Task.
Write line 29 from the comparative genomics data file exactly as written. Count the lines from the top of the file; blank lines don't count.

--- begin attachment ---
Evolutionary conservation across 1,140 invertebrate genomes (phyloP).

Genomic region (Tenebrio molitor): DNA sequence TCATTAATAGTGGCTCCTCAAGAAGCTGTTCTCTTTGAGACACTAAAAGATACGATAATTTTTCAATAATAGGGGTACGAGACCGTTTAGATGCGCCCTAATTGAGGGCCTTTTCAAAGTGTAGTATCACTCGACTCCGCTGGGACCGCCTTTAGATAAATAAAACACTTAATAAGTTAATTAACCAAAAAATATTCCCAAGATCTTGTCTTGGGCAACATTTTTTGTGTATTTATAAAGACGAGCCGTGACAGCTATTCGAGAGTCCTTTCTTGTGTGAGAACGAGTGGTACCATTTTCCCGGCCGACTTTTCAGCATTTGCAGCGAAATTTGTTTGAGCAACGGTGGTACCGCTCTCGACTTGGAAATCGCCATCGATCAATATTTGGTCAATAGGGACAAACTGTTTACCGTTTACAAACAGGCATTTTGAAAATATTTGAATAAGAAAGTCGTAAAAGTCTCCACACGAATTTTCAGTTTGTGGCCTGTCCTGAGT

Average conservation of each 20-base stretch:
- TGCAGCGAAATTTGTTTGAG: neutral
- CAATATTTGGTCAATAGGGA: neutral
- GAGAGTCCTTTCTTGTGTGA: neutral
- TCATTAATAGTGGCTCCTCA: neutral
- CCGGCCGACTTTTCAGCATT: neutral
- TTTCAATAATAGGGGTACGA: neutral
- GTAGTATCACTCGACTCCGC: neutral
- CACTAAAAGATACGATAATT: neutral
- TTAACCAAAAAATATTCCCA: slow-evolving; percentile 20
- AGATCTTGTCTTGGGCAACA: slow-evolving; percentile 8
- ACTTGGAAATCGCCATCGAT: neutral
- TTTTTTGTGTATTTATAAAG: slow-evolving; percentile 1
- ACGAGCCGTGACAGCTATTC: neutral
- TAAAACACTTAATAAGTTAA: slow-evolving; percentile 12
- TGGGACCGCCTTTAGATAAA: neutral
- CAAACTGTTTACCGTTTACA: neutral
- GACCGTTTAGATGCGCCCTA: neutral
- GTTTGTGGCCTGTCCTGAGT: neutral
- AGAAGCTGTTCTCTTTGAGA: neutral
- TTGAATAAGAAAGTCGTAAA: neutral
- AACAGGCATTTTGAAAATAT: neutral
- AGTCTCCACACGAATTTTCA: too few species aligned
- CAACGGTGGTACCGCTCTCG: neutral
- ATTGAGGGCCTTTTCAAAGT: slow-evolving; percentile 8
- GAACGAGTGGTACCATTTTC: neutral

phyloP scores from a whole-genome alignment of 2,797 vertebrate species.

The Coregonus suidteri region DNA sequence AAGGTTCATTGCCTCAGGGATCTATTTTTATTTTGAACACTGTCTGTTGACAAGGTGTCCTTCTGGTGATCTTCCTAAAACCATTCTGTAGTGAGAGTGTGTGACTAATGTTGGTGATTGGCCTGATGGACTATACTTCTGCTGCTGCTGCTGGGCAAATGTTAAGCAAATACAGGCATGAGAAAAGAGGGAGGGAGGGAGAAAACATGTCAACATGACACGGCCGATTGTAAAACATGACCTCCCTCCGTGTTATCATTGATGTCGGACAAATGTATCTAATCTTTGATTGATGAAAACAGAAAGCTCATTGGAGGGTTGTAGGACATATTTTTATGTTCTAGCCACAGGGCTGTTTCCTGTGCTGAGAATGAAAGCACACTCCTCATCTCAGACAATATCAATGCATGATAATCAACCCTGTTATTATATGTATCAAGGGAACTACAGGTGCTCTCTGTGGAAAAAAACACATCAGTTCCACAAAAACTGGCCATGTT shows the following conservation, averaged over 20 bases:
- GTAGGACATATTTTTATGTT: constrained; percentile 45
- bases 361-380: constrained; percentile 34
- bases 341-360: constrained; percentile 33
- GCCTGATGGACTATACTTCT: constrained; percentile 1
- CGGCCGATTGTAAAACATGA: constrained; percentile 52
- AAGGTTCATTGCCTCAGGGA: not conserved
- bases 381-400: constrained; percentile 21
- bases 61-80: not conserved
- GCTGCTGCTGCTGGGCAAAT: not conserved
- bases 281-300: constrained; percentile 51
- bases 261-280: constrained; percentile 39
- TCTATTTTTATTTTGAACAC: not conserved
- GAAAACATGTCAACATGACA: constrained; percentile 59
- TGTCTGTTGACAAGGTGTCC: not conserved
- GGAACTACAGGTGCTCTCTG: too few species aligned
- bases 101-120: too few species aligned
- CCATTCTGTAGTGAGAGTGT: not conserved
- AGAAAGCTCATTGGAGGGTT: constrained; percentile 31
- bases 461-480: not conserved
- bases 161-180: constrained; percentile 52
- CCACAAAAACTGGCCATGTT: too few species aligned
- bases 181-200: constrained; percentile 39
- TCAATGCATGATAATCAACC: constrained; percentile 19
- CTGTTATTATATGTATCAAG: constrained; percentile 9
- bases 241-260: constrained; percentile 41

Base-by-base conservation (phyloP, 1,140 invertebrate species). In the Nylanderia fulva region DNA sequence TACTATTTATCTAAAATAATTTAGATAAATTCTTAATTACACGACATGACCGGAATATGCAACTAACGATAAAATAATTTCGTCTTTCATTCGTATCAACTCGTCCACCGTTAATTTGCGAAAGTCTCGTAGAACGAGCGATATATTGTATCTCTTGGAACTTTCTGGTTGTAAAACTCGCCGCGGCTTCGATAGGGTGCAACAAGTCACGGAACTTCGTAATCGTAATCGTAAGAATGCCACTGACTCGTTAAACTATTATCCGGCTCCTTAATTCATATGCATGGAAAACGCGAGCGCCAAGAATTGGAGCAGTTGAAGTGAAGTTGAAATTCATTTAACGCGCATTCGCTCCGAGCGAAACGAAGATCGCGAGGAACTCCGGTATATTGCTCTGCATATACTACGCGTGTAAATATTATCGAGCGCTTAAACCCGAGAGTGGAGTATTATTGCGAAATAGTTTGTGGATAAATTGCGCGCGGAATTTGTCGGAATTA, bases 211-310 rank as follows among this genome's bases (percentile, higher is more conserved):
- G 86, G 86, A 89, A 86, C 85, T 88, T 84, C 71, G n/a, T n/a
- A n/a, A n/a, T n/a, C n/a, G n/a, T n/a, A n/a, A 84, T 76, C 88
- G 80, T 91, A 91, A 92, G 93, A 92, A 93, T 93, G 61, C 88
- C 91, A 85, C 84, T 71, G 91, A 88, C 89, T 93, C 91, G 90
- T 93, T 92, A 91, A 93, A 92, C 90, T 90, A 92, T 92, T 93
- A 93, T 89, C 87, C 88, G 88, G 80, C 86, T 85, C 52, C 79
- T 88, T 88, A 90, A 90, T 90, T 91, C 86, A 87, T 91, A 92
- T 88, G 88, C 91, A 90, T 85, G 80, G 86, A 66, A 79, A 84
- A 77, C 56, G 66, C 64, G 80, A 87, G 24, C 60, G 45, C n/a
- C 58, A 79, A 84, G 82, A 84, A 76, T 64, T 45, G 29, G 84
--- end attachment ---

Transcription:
phyloP scores from a whole-genome alignment of 2,797 vertebrate species.